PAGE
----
None of that rhetoric actually resulted in the freedom the Cuban people desired, however. Castro instituted a one-party government. The people had no choice in leadership but him. Upper and Middle-income Cubans left while they could. Everyone was just stuck. The popular choice left the country poor and languishing.
This wasn’t the first time a popular leader steered a country in the wrong direction. In 1917, it was an extremely popular Vladimir Lenin that denounced the provisional government established after the murder of the czarist Romanovs. He promised to establish a Soviet government that was run by soldiers, peasants, and workers. Again, it was fighting against a history of corruption and cronyism that had led the fiery speaker to take hold of Russian loyalty and push him to the top of a very divided country.
The civil war that followed the October Revolution tore the country apart, but coming back from an assassination attempt that saw him shot twice, Lenin’s popularity only grew. He utilized his secret police in what came to be known as the Red Terror to root out his enemies. Millions died. His dictatorial reign gave rise to Joseph Stalin, who took the country even deeper into hard-core communism. The promise of a country ruled by the people never happened.
I could easily go through much of the 20th century and cite other examples. We don’t have to reach very far back to see that the effect of getting behind the most popular person was absolutely the wrong thing to do. Popularity looks good, sounds good, and feels good on a strictly emotional level. However, in following the most popular leader, we prove Plato’s point of lacking sufficient intelligent to choose the correct person.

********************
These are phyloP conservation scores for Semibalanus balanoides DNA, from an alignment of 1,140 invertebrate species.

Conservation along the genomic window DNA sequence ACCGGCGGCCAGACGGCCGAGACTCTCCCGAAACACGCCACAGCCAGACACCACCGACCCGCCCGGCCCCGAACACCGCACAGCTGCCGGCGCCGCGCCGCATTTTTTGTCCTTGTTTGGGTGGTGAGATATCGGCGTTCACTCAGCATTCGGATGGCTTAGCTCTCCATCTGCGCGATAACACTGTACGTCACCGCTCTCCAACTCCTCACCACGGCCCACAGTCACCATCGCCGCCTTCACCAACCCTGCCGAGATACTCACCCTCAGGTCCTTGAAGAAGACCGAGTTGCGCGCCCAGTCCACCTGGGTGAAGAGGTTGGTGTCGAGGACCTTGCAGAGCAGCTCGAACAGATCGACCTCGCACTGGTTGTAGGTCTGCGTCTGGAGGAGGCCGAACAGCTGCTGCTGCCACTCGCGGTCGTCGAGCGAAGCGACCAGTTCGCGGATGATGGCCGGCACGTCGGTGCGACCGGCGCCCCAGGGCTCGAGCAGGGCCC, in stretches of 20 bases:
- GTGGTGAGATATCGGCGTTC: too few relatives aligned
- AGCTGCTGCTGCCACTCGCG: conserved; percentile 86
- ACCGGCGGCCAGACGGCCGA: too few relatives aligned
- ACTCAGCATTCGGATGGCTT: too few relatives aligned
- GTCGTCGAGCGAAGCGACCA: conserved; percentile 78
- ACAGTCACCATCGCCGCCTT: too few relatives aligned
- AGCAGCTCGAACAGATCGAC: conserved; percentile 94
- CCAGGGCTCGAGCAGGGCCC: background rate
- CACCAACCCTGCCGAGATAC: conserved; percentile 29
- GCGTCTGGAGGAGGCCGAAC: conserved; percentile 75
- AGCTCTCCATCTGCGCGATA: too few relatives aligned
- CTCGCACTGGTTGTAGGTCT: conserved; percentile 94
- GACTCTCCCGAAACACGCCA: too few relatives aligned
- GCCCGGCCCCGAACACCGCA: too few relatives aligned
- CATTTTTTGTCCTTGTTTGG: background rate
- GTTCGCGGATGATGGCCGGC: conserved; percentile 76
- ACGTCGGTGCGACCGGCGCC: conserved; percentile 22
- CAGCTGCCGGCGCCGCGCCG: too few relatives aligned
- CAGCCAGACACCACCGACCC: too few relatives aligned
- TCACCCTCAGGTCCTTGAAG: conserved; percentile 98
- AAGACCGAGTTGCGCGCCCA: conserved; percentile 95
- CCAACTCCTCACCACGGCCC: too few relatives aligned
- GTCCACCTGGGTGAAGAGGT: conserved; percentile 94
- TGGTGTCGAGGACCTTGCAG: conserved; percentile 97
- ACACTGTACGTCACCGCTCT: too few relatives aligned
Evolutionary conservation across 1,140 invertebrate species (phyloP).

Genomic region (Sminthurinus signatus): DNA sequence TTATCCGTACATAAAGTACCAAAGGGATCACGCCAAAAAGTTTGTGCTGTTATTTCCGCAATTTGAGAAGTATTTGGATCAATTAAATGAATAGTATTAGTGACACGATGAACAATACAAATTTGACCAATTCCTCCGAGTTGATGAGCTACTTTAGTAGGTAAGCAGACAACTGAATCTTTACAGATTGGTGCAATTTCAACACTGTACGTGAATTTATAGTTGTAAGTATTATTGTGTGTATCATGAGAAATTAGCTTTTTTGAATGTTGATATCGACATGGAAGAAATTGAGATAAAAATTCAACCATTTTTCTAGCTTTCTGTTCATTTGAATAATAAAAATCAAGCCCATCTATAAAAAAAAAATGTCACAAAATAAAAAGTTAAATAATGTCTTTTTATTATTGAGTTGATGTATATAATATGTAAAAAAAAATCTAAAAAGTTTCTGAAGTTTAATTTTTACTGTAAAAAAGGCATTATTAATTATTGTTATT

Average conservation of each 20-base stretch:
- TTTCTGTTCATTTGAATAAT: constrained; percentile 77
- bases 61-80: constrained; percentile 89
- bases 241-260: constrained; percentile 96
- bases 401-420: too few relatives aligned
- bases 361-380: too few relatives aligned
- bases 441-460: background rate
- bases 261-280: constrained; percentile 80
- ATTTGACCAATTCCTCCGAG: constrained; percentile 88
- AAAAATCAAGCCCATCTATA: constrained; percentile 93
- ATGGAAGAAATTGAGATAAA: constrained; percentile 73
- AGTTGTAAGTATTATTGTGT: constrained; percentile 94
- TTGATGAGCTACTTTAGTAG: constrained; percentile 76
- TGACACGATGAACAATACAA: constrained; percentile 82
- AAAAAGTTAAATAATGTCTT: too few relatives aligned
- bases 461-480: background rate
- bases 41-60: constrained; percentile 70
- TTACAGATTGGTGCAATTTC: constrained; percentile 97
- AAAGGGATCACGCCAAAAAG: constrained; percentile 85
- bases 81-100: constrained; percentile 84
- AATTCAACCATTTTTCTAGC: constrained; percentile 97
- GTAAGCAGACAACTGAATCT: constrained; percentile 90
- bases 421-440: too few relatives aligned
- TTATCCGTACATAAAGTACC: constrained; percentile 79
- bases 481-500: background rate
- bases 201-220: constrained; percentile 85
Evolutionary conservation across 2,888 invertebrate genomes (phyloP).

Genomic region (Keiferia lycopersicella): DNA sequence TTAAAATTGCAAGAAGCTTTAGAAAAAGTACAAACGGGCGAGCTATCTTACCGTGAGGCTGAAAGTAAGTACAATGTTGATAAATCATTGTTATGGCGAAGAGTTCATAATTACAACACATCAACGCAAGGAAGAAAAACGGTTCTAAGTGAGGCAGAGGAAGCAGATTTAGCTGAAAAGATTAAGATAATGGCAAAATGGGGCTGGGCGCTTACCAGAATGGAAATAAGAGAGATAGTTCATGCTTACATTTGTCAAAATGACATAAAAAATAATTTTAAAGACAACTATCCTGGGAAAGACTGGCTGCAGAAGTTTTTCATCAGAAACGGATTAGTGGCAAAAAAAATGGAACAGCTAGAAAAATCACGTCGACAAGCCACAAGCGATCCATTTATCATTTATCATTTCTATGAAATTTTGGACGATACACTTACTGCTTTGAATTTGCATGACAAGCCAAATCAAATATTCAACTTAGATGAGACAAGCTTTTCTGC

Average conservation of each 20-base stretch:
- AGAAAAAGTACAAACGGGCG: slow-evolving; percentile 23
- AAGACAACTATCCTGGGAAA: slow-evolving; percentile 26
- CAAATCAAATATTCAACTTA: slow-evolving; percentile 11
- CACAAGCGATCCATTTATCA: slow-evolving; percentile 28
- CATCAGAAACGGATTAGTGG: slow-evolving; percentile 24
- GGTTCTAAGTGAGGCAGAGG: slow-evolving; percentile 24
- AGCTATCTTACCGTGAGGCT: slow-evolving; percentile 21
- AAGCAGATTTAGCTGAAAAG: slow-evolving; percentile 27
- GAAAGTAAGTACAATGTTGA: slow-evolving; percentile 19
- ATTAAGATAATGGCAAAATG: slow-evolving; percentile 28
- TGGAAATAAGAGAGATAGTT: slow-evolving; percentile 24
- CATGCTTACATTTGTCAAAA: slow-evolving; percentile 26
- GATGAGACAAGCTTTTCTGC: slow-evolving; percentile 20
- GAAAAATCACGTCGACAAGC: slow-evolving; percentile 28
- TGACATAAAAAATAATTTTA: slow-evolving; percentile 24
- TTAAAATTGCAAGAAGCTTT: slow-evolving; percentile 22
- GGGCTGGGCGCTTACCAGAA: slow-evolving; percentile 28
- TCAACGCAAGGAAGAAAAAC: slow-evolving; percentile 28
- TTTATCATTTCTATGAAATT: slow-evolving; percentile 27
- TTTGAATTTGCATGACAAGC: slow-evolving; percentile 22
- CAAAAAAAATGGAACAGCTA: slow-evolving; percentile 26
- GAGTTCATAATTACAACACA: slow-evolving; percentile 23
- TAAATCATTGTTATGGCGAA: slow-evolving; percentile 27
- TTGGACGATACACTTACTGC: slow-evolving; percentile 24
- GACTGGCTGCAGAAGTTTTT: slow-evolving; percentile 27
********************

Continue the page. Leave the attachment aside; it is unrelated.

“Majority Rules” Doesn’t Work
Americans are a people who have taken to the mistaken concept that “majority rules.” Even our schools teach the incorrect notion that what is popular must be what is best, regardless of what they know to be true. Students vote for school menu options that are inherently unhealthy because adolescents are stupid about such things. What does the school do? More often than not, they give in because, you know, majority rules.
We talked earlier this week about the fallacy of awards shows based on popularity rather than actual talent. The fact that the New Artist of the Year award went to boy band defector Zayn underscores the foolishness of the popular vote.
For decades, people bought the prints and paintings of Thomas Kincaide because he was popular. Never mind that his works were the result of a mass production scheme and that even his “originals” were completely dismissed by anyone and everyone who actually understands art.
Being popular doesn’t mean one has the best ideas or the most talent. Being popular simply means one has the ability to manipulate the masses. Being popular means knowing how to work social media so that they look forward to your pronouncements on Twitter. Being popular means having the ability to sway popular media to cover whatever you’re doing.
Being popular has nothing to do with the ability to govern justly and correctly. We’ve seen this before, over and over and over. It rarely ends well for the people being governed.
We need an Electoral College that is free to correct the stupid mistakes of the ignorant masses. Perhaps the time has come to let them do what they were meant to do. We don’t need another Fidel Castro. We need someone who knows how to lead even when it’s not the popular thing to do.